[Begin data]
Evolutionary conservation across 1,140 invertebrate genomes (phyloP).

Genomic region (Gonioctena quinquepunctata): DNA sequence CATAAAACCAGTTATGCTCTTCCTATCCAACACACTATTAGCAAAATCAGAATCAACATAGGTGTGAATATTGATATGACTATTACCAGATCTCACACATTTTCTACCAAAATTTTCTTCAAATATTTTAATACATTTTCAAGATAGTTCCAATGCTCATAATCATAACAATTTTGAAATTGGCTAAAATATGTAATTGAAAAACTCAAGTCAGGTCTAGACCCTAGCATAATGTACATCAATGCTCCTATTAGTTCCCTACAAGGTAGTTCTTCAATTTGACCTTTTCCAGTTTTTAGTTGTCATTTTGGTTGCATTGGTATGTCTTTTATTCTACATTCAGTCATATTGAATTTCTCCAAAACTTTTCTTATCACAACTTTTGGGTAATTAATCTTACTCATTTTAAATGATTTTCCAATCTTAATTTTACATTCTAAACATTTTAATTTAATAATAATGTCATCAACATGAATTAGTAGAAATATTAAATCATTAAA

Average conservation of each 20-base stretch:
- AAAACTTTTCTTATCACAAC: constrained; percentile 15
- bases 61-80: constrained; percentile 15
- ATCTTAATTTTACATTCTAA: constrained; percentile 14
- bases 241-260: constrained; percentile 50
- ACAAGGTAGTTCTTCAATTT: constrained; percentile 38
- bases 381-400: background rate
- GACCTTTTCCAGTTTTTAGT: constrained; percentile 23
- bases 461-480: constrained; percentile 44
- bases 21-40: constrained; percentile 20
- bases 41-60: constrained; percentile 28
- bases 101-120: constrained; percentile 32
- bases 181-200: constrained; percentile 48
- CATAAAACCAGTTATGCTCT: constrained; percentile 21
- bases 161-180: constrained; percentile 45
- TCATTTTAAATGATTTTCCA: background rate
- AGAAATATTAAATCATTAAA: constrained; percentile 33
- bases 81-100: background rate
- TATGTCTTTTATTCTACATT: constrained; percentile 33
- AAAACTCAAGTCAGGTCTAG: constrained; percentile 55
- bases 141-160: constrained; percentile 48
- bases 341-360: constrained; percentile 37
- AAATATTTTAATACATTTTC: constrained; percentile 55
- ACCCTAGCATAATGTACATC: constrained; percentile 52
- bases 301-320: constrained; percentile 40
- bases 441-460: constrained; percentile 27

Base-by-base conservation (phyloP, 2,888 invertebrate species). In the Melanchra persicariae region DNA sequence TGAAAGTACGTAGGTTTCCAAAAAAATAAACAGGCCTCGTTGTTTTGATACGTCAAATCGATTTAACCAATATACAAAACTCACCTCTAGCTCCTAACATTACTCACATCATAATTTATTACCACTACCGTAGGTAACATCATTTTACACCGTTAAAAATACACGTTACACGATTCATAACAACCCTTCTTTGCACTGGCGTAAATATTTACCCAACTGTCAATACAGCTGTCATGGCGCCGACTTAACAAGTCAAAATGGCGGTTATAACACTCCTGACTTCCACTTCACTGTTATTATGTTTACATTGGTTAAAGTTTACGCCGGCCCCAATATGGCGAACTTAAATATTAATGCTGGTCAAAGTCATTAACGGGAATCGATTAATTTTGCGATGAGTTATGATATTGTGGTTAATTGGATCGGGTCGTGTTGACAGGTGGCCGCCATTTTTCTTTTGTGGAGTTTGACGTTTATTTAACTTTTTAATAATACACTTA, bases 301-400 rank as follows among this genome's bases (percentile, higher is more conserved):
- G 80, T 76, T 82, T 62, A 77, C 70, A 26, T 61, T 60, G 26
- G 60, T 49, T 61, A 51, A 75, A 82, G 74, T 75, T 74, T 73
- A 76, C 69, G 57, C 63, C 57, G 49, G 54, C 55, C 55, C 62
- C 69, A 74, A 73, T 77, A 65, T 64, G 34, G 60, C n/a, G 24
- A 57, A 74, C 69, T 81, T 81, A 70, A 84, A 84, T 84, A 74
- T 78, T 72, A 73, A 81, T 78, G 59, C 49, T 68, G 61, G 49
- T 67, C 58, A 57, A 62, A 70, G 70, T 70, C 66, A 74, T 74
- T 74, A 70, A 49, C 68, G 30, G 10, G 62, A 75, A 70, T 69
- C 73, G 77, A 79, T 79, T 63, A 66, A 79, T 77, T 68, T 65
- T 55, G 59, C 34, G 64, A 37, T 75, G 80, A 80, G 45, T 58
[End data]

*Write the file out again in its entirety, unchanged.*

Evolutionary conservation across 1,140 invertebrate genomes (phyloP).

Genomic region (Gonioctena quinquepunctata): DNA sequence CATAAAACCAGTTATGCTCTTCCTATCCAACACACTATTAGCAAAATCAGAATCAACATAGGTGTGAATATTGATATGACTATTACCAGATCTCACACATTTTCTACCAAAATTTTCTTCAAATATTTTAATACATTTTCAAGATAGTTCCAATGCTCATAATCATAACAATTTTGAAATTGGCTAAAATATGTAATTGAAAAACTCAAGTCAGGTCTAGACCCTAGCATAATGTACATCAATGCTCCTATTAGTTCCCTACAAGGTAGTTCTTCAATTTGACCTTTTCCAGTTTTTAGTTGTCATTTTGGTTGCATTGGTATGTCTTTTATTCTACATTCAGTCATATTGAATTTCTCCAAAACTTTTCTTATCACAACTTTTGGGTAATTAATCTTACTCATTTTAAATGATTTTCCAATCTTAATTTTACATTCTAAACATTTTAATTTAATAATAATGTCATCAACATGAATTAGTAGAAATATTAAATCATTAAA

Average conservation of each 20-base stretch:
- AAAACTTTTCTTATCACAAC: constrained; percentile 15
- bases 61-80: constrained; percentile 15
- ATCTTAATTTTACATTCTAA: constrained; percentile 14
- bases 241-260: constrained; percentile 50
- ACAAGGTAGTTCTTCAATTT: constrained; percentile 38
- bases 381-400: background rate
- GACCTTTTCCAGTTTTTAGT: constrained; percentile 23
- bases 461-480: constrained; percentile 44
- bases 21-40: constrained; percentile 20
- bases 41-60: constrained; percentile 28
- bases 101-120: constrained; percentile 32
- bases 181-200: constrained; percentile 48
- CATAAAACCAGTTATGCTCT: constrained; percentile 21
- bases 161-180: constrained; percentile 45
- TCATTTTAAATGATTTTCCA: background rate
- AGAAATATTAAATCATTAAA: constrained; percentile 33
- bases 81-100: background rate
- TATGTCTTTTATTCTACATT: constrained; percentile 33
- AAAACTCAAGTCAGGTCTAG: constrained; percentile 55
- bases 141-160: constrained; percentile 48
- bases 341-360: constrained; percentile 37
- AAATATTTTAATACATTTTC: constrained; percentile 55
- ACCCTAGCATAATGTACATC: constrained; percentile 52
- bases 301-320: constrained; percentile 40
- bases 441-460: constrained; percentile 27

Base-by-base conservation (phyloP, 2,888 invertebrate species). In the Melanchra persicariae region DNA sequence TGAAAGTACGTAGGTTTCCAAAAAAATAAACAGGCCTCGTTGTTTTGATACGTCAAATCGATTTAACCAATATACAAAACTCACCTCTAGCTCCTAACATTACTCACATCATAATTTATTACCACTACCGTAGGTAACATCATTTTACACCGTTAAAAATACACGTTACACGATTCATAACAACCCTTCTTTGCACTGGCGTAAATATTTACCCAACTGTCAATACAGCTGTCATGGCGCCGACTTAACAAGTCAAAATGGCGGTTATAACACTCCTGACTTCCACTTCACTGTTATTATGTTTACATTGGTTAAAGTTTACGCCGGCCCCAATATGGCGAACTTAAATATTAATGCTGGTCAAAGTCATTAACGGGAATCGATTAATTTTGCGATGAGTTATGATATTGTGGTTAATTGGATCGGGTCGTGTTGACAGGTGGCCGCCATTTTTCTTTTGTGGAGTTTGACGTTTATTTAACTTTTTAATAATACACTTA, bases 301-400 rank as follows among this genome's bases (percentile, higher is more conserved):
- G 80, T 76, T 82, T 62, A 77, C 70, A 26, T 61, T 60, G 26
- G 60, T 49, T 61, A 51, A 75, A 82, G 74, T 75, T 74, T 73
- A 76, C 69, G 57, C 63, C 57, G 49, G 54, C 55, C 55, C 62
- C 69, A 74, A 73, T 77, A 65, T 64, G 34, G 60, C n/a, G 24
- A 57, A 74, C 69, T 81, T 81, A 70, A 84, A 84, T 84, A 74
- T 78, T 72, A 73, A 81, T 78, G 59, C 49, T 68, G 61, G 49
- T 67, C 58, A 57, A 62, A 70, G 70, T 70, C 66, A 74, T 74
- T 74, A 70, A 49, C 68, G 30, G 10, G 62, A 75, A 70, T 69
- C 73, G 77, A 79, T 79, T 63, A 66, A 79, T 77, T 68, T 65
- T 55, G 59, C 34, G 64, A 37, T 75, G 80, A 80, G 45, T 58